.One of the things I struggled with during my early days in Libya was the relationship between honesty and politeness. In common with many other people in the less developed world, Libyans really disliked saying "No" to any requests from friends and to foreigners visiting their country. (The concept of hospitality is very important throughout the Mid East and Africa.) As they saw it, saying "No" implied that you didn't want to help the person concerned. So if you asked a Libyan for help or information that he couldn't supply, he would always say "Yes" - but then wouldn't deliver.
I experienced a typical example of this when Sue and I invited a Libyan friend, Mohamed, to our house for dinner. The agreed day and time arrived but Mohamed didn't. Time was a flexible concept and so we waited patiently. One hour went by. Then two. Finally, I called our friend's house.
"Hello. Can I speak to Mohamed."
"Sorry but he isn't here. He's in England."
"In England? Oh, did he have to make an unexpected trip there?"
"No. He arranged the trip months ago."
Clearly at the time that Mohamed accepted our invitation, he already knew he wouldn't be able to come to dinner with us. However, it would have been rude for him to turn down our invitation. So he did the polite thing and accepted it, knowing full well that he couldn't come to dinner!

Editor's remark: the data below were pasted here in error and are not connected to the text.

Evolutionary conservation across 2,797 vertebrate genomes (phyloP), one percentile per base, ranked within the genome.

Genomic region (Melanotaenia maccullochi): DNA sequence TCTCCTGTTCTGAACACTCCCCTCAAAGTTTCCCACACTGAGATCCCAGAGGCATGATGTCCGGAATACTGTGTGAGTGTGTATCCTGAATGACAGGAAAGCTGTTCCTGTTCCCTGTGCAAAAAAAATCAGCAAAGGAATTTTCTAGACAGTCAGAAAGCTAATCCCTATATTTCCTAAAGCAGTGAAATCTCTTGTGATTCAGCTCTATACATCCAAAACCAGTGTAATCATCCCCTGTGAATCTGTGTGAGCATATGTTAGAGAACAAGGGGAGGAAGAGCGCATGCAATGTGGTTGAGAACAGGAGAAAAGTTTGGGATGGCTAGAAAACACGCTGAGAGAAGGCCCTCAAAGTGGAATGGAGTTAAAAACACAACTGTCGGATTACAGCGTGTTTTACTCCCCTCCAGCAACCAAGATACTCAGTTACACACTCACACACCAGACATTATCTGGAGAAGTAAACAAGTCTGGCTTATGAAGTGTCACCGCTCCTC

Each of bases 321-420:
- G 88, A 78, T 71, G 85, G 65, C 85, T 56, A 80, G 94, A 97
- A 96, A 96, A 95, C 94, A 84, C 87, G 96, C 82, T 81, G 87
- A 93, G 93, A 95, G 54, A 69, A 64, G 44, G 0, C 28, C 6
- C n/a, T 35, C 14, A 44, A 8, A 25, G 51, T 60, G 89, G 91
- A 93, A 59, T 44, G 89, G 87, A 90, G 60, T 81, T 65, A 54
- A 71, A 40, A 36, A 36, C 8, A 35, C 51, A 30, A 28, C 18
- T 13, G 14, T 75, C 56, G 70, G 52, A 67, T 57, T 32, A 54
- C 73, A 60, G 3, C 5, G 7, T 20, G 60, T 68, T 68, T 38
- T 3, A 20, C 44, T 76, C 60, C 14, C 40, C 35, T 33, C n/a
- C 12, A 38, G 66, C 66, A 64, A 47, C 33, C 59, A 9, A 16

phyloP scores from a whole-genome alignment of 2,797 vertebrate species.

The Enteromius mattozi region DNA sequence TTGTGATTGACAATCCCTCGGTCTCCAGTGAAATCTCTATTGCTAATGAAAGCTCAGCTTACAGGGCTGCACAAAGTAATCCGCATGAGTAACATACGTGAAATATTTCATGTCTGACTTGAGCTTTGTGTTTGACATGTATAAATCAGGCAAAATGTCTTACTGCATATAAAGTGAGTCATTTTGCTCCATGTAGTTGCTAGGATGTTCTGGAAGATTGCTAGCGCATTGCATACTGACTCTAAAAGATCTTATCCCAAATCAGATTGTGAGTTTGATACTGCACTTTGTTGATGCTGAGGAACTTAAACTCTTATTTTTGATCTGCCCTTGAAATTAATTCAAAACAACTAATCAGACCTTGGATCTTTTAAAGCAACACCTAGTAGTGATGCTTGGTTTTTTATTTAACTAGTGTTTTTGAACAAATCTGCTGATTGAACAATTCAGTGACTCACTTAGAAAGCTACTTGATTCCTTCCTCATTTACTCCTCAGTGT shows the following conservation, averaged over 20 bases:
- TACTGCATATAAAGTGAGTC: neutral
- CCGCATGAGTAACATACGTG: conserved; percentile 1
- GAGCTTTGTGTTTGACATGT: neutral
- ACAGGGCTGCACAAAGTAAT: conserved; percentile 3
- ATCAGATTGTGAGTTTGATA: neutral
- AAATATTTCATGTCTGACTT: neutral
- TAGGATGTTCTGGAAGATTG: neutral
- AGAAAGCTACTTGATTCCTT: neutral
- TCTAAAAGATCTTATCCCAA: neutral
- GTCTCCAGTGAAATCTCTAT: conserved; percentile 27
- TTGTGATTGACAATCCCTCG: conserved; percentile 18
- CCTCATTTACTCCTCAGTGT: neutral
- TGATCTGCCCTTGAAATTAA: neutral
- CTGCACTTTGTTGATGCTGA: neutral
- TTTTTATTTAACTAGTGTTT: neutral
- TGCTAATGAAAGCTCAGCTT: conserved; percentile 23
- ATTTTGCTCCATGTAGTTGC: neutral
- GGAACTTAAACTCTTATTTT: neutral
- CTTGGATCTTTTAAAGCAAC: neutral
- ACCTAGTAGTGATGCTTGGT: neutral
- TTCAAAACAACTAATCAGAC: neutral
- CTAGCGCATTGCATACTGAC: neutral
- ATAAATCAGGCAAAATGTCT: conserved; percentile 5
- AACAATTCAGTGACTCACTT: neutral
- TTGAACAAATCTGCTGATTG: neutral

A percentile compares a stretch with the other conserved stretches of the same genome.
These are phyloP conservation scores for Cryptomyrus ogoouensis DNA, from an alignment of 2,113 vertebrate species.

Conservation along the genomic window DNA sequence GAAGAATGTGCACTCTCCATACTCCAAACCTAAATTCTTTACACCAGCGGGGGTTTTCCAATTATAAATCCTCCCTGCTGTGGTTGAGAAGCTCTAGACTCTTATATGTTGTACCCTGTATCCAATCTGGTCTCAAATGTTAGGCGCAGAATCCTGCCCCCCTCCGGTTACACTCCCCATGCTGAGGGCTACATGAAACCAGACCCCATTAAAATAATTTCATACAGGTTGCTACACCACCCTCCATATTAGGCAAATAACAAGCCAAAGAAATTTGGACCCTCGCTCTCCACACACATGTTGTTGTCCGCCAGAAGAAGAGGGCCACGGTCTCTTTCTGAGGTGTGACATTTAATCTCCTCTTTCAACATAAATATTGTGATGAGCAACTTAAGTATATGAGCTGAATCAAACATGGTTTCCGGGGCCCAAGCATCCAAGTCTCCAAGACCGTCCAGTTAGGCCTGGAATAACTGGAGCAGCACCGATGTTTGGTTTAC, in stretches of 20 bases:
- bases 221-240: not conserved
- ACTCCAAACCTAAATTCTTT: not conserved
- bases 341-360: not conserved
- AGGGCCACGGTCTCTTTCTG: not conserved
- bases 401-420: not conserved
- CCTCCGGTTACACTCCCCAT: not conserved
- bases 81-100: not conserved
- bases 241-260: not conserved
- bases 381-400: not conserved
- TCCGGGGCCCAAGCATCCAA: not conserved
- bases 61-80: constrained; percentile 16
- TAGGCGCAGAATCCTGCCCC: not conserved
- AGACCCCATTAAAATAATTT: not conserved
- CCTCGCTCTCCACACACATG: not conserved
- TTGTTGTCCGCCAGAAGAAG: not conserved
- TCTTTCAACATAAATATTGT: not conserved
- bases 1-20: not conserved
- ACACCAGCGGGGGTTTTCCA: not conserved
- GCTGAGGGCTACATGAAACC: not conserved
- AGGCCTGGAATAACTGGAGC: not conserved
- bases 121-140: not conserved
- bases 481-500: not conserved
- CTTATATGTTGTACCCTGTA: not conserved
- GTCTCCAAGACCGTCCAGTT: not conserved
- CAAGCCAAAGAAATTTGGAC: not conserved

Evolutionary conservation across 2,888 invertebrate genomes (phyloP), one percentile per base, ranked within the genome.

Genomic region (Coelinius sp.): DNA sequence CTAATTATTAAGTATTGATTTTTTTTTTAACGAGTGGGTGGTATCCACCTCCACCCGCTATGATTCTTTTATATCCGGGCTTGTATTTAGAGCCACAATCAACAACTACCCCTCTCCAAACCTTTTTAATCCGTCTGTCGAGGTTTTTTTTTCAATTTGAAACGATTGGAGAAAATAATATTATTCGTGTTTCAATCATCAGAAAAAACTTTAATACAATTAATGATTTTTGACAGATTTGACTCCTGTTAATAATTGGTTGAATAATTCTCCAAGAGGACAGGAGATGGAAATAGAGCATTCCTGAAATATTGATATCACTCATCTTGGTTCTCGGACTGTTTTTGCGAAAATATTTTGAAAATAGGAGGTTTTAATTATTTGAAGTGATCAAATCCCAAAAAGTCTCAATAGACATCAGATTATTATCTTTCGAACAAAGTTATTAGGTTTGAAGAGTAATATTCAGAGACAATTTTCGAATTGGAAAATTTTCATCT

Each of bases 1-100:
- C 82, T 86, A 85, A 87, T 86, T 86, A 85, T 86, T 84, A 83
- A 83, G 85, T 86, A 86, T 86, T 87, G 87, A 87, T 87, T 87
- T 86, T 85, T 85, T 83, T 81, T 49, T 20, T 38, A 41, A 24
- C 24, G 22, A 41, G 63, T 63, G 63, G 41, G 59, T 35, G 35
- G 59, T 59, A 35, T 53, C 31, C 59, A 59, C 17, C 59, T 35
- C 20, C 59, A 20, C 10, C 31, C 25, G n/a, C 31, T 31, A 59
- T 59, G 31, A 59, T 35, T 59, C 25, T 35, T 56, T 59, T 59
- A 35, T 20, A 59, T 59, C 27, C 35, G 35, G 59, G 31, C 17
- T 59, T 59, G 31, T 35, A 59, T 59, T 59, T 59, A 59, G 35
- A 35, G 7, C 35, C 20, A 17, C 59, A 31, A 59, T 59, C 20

A potentially more serious situation occurred when a group of teachers from our school ran into the politeness/honesty problem in a village outside Tripoli. The first I heard of the incident was when the teachers returned to work the following day. This is what had happened.
While driving around, they stopped in a village and noticed an interesting, small mosque. An old man, presumably the imam, was sitting outside. They greeted him and he returned their greetings. As he seemed to be very friendly, they asked him if they could take a quick look inside the mosque. "Please," he said and motioned for them to enter. They removed their shoes and went in.
The man immediately and went reported the teachers to the local police. The latter came and arrested the teachers for having gone into the mosque. Luckily, when the police called the Ministry of the Interior in Tripoli for instructions, they got through to one of our students, who told the police to let the teachers go.
I tried to explain to the teachers why the imam had done what he did. They didn't get it. As far as they were concerned, he was just a crazy old man who said they could do something but then had them arrested for doing it. I suppose that's one way of looking at it!